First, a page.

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40. CHAPTER FORTIETH. (continued)
"It's a terrible shower," said the hunter; "more so than hail itself in the devastation it causes."
"It is impossible to prevent it," replied Ferguson. "Sometimes the inhabitants have had the idea to burn the forests, and even the standing crops, in order to arrest the progress of these insects; but the first ranks plunging into the flames would extinguish them beneath their mass, and the rest of the swarm would then pass irresistibly onward. Fortunately, in these regions, there is some sort of compensation for their ravages, since the natives gather these insects in great numbers and greedily eat them."
"They are the prawns of the air," said Joe, who added that he was sorry that he had never had the chance to taste them--just for information's sake!
The country became more marshy toward evening; the forests dwindled to isolated clumps of trees; and on the borders of the river could be seen plantations of tobacco, and swampy meadow-lands fat with forage. At last the city of Jenne, on a large island, came in sight, with the two towers of its clay-built mosque, and the putrid odor of the millions of swallows' nests accumulated in its walls. The tops of some baobabs, mimosas, and date-trees peeped up between the houses; and, even at night, the activity of the place seemed very great. Jenne is, in fact, quite a commercial city: it supplies all the wants of Timbuctoo. Its boats on the river, and its caravans along the shaded roads, bear thither the various products of its industry.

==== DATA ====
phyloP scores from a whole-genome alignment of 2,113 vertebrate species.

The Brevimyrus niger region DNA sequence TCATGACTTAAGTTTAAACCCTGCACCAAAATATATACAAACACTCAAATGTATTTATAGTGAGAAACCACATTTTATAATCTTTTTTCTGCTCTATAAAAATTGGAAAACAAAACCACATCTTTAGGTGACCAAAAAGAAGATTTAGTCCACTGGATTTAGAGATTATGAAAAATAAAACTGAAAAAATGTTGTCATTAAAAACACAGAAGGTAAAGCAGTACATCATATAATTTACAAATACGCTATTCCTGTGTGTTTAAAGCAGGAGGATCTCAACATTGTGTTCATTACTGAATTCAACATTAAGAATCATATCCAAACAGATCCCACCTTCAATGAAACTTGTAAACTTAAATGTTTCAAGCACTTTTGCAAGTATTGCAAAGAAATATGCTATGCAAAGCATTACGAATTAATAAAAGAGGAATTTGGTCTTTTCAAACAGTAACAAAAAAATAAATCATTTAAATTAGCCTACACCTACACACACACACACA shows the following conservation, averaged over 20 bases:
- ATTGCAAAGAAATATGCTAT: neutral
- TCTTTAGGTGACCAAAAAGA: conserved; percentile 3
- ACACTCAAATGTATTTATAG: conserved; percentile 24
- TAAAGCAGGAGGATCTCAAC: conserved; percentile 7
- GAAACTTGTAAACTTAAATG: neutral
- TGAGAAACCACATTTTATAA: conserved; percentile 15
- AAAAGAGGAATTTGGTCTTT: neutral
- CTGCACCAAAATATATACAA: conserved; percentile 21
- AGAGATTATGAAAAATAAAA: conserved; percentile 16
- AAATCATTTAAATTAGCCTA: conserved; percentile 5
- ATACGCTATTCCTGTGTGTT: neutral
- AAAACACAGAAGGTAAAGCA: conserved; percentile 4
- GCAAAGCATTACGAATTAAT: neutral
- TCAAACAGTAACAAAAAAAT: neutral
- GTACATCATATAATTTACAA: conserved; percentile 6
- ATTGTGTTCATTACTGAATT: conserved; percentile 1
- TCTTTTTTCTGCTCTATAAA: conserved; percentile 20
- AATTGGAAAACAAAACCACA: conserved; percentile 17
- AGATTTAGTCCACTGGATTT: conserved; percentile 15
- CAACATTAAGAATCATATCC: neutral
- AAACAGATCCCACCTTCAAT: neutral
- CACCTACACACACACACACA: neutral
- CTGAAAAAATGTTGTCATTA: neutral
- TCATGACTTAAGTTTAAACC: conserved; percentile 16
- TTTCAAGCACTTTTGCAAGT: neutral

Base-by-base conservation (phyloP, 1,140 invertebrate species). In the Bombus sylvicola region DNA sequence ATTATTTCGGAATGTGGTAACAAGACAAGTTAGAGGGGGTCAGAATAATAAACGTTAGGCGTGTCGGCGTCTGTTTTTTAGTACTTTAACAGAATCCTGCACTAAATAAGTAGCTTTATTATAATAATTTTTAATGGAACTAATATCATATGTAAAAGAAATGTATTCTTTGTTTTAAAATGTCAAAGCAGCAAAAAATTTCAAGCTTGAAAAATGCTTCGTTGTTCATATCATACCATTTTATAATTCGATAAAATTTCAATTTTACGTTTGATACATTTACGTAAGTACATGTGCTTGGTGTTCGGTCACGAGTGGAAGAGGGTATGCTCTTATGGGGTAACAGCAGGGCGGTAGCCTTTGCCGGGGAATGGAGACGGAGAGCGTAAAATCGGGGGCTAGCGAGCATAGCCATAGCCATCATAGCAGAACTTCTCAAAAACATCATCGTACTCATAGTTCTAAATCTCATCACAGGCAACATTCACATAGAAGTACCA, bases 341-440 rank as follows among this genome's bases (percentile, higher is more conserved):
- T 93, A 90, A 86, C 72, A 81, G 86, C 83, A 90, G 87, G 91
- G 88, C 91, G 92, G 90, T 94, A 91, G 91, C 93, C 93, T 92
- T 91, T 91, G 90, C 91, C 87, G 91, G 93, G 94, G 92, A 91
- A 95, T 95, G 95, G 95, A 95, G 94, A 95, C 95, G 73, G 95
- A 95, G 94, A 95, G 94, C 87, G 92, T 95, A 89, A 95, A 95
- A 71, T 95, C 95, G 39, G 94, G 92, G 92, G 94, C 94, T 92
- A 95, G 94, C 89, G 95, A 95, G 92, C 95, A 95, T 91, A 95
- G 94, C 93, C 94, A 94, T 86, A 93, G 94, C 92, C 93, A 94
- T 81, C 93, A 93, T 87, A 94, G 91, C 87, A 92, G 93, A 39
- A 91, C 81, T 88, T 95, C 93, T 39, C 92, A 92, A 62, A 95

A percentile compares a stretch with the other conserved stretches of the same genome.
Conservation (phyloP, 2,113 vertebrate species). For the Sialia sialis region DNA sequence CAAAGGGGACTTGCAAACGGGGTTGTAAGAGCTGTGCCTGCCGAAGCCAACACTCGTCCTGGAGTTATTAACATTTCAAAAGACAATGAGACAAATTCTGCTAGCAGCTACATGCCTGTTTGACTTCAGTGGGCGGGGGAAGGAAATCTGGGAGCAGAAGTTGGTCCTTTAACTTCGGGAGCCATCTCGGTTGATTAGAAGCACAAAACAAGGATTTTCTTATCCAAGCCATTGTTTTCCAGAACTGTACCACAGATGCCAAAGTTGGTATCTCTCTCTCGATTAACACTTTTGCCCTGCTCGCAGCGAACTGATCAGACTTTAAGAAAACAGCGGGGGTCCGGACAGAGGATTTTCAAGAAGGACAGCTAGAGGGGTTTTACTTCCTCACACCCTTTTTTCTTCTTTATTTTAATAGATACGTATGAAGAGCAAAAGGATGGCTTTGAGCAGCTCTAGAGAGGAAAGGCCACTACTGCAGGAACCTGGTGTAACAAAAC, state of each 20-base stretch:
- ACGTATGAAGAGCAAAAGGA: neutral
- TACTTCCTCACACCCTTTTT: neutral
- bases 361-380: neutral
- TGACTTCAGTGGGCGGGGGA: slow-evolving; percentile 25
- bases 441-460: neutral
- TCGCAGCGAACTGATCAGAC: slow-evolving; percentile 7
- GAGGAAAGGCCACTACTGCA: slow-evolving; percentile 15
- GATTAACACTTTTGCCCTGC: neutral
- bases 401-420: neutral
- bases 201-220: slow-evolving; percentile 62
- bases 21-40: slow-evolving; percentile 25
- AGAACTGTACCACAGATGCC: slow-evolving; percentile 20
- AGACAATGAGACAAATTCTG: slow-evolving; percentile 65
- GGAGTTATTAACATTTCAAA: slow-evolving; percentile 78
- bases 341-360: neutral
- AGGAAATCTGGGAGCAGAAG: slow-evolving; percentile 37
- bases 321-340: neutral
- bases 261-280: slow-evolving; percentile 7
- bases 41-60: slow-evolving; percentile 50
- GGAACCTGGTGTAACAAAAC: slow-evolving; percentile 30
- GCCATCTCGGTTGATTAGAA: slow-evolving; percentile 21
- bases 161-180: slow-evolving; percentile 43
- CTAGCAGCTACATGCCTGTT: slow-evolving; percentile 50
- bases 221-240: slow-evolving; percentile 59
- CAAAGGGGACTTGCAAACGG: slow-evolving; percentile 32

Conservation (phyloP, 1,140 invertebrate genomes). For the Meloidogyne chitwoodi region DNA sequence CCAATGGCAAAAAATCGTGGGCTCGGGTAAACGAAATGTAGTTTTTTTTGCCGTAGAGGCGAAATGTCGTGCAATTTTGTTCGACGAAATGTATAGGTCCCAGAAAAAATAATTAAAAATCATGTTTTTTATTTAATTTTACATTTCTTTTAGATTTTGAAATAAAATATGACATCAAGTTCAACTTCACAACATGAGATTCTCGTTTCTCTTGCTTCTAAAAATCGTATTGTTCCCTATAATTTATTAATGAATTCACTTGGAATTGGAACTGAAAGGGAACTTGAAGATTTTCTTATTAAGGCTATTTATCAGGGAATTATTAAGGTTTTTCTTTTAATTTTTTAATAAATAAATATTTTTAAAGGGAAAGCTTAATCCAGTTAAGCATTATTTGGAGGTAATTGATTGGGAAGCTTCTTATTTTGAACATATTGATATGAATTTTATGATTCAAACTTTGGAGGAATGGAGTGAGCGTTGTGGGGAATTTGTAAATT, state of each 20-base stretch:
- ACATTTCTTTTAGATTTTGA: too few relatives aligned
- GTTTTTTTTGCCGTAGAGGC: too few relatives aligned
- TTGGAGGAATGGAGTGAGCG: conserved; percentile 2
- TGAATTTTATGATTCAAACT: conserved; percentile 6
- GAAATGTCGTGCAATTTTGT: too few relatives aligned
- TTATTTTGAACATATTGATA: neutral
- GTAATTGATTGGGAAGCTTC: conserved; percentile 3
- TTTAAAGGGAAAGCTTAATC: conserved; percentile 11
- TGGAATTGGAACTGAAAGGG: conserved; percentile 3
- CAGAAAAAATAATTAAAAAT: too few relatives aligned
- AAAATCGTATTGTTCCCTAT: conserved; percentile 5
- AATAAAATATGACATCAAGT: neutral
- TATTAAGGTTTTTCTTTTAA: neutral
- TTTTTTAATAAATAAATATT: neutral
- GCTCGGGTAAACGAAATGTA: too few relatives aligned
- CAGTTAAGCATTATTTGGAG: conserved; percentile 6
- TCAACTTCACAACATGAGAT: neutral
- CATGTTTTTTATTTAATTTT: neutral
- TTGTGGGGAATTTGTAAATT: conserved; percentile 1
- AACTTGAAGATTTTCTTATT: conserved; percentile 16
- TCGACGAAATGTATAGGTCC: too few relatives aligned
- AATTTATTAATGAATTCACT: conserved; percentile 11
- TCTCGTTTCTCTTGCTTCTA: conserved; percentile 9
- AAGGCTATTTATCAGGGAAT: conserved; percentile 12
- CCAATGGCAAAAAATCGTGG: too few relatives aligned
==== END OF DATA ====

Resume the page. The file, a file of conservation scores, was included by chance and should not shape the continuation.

"Were it not that to do so would prolong our journey," said the doctor, "I should like to alight at this place. There must be more than one Arab there who has travelled in England and France, and to whom our style of locomotion is not altogether new. But it would not be prudent."
"Let us put off the visit until our next trip," said Joe, laughing.
"Besides, my friends, unless I am mistaken, the wind has a slight tendency to veer a little more to the eastward, and we must not lose such an opportunity."
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